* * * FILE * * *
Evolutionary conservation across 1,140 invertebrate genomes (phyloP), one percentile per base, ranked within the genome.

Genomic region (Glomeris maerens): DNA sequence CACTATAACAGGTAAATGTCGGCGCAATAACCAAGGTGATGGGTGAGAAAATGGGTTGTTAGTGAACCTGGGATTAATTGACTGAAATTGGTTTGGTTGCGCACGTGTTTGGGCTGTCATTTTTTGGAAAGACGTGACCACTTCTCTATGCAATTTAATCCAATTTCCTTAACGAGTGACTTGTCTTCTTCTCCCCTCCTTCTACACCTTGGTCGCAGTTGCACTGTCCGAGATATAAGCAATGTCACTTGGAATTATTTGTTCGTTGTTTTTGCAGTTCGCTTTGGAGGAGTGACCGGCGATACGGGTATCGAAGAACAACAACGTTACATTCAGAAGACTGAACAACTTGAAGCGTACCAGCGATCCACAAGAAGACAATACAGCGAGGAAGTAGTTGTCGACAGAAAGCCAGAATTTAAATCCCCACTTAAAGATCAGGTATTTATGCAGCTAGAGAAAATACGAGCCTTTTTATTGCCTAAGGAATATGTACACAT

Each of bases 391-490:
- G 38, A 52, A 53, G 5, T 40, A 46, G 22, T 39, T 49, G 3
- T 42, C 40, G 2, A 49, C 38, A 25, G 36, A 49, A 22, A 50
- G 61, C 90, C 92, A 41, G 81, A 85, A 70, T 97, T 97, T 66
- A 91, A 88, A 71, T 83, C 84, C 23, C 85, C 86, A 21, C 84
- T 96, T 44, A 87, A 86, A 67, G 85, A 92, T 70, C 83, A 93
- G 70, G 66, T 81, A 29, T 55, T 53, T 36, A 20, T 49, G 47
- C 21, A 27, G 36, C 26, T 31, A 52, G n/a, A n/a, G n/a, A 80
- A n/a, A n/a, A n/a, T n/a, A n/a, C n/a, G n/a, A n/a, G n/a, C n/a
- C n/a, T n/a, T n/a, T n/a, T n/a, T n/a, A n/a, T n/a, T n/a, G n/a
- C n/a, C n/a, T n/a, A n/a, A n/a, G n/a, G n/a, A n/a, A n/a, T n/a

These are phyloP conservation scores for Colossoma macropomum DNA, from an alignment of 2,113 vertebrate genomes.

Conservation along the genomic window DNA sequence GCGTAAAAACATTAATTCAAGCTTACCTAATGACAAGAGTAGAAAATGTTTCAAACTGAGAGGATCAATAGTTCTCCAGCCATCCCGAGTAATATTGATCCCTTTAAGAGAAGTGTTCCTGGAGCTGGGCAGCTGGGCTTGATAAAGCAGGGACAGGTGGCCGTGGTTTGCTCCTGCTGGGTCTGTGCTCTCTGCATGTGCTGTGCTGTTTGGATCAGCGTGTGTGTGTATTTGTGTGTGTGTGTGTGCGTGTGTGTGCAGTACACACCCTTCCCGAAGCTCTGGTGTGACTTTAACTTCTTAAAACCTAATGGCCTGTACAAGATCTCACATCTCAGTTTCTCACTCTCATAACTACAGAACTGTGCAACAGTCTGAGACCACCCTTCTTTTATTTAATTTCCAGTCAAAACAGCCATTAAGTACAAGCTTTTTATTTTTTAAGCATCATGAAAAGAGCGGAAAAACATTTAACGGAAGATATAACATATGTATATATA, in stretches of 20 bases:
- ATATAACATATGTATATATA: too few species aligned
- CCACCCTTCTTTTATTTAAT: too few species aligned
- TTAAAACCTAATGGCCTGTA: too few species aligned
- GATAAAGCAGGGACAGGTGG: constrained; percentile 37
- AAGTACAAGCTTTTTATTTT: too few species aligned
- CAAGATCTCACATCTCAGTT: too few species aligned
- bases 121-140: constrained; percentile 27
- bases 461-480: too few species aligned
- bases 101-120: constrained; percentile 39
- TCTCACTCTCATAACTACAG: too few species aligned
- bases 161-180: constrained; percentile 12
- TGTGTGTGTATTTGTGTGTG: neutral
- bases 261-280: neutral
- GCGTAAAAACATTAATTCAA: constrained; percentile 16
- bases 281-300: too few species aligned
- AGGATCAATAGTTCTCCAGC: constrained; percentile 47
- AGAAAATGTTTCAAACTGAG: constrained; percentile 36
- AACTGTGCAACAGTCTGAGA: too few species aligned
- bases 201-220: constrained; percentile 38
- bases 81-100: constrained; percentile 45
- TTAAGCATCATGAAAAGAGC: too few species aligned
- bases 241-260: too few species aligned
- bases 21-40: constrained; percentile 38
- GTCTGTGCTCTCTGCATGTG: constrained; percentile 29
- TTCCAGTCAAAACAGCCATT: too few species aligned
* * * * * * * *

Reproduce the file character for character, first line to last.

Evolutionary conservation across 1,140 invertebrate genomes (phyloP), one percentile per base, ranked within the genome.

Genomic region (Glomeris maerens): DNA sequence CACTATAACAGGTAAATGTCGGCGCAATAACCAAGGTGATGGGTGAGAAAATGGGTTGTTAGTGAACCTGGGATTAATTGACTGAAATTGGTTTGGTTGCGCACGTGTTTGGGCTGTCATTTTTTGGAAAGACGTGACCACTTCTCTATGCAATTTAATCCAATTTCCTTAACGAGTGACTTGTCTTCTTCTCCCCTCCTTCTACACCTTGGTCGCAGTTGCACTGTCCGAGATATAAGCAATGTCACTTGGAATTATTTGTTCGTTGTTTTTGCAGTTCGCTTTGGAGGAGTGACCGGCGATACGGGTATCGAAGAACAACAACGTTACATTCAGAAGACTGAACAACTTGAAGCGTACCAGCGATCCACAAGAAGACAATACAGCGAGGAAGTAGTTGTCGACAGAAAGCCAGAATTTAAATCCCCACTTAAAGATCAGGTATTTATGCAGCTAGAGAAAATACGAGCCTTTTTATTGCCTAAGGAATATGTACACAT

Each of bases 391-490:
- G 38, A 52, A 53, G 5, T 40, A 46, G 22, T 39, T 49, G 3
- T 42, C 40, G 2, A 49, C 38, A 25, G 36, A 49, A 22, A 50
- G 61, C 90, C 92, A 41, G 81, A 85, A 70, T 97, T 97, T 66
- A 91, A 88, A 71, T 83, C 84, C 23, C 85, C 86, A 21, C 84
- T 96, T 44, A 87, A 86, A 67, G 85, A 92, T 70, C 83, A 93
- G 70, G 66, T 81, A 29, T 55, T 53, T 36, A 20, T 49, G 47
- C 21, A 27, G 36, C 26, T 31, A 52, G n/a, A n/a, G n/a, A 80
- A n/a, A n/a, A n/a, T n/a, A n/a, C n/a, G n/a, A n/a, G n/a, C n/a
- C n/a, T n/a, T n/a, T n/a, T n/a, T n/a, A n/a, T n/a, T n/a, G n/a
- C n/a, C n/a, T n/a, A n/a, A n/a, G n/a, G n/a, A n/a, A n/a, T n/a

These are phyloP conservation scores for Colossoma macropomum DNA, from an alignment of 2,113 vertebrate genomes.

Conservation along the genomic window DNA sequence GCGTAAAAACATTAATTCAAGCTTACCTAATGACAAGAGTAGAAAATGTTTCAAACTGAGAGGATCAATAGTTCTCCAGCCATCCCGAGTAATATTGATCCCTTTAAGAGAAGTGTTCCTGGAGCTGGGCAGCTGGGCTTGATAAAGCAGGGACAGGTGGCCGTGGTTTGCTCCTGCTGGGTCTGTGCTCTCTGCATGTGCTGTGCTGTTTGGATCAGCGTGTGTGTGTATTTGTGTGTGTGTGTGTGCGTGTGTGTGCAGTACACACCCTTCCCGAAGCTCTGGTGTGACTTTAACTTCTTAAAACCTAATGGCCTGTACAAGATCTCACATCTCAGTTTCTCACTCTCATAACTACAGAACTGTGCAACAGTCTGAGACCACCCTTCTTTTATTTAATTTCCAGTCAAAACAGCCATTAAGTACAAGCTTTTTATTTTTTAAGCATCATGAAAAGAGCGGAAAAACATTTAACGGAAGATATAACATATGTATATATA, in stretches of 20 bases:
- ATATAACATATGTATATATA: too few species aligned
- CCACCCTTCTTTTATTTAAT: too few species aligned
- TTAAAACCTAATGGCCTGTA: too few species aligned
- GATAAAGCAGGGACAGGTGG: constrained; percentile 37
- AAGTACAAGCTTTTTATTTT: too few species aligned
- CAAGATCTCACATCTCAGTT: too few species aligned
- bases 121-140: constrained; percentile 27
- bases 461-480: too few species aligned
- bases 101-120: constrained; percentile 39
- TCTCACTCTCATAACTACAG: too few species aligned
- bases 161-180: constrained; percentile 12
- TGTGTGTGTATTTGTGTGTG: neutral
- bases 261-280: neutral
- GCGTAAAAACATTAATTCAA: constrained; percentile 16
- bases 281-300: too few species aligned
- AGGATCAATAGTTCTCCAGC: constrained; percentile 47
- AGAAAATGTTTCAAACTGAG: constrained; percentile 36
- AACTGTGCAACAGTCTGAGA: too few species aligned
- bases 201-220: constrained; percentile 38
- bases 81-100: constrained; percentile 45
- TTAAGCATCATGAAAAGAGC: too few species aligned
- bases 241-260: too few species aligned
- bases 21-40: constrained; percentile 38
- GTCTGTGCTCTCTGCATGTG: constrained; percentile 29
- TTCCAGTCAAAACAGCCATT: too few species aligned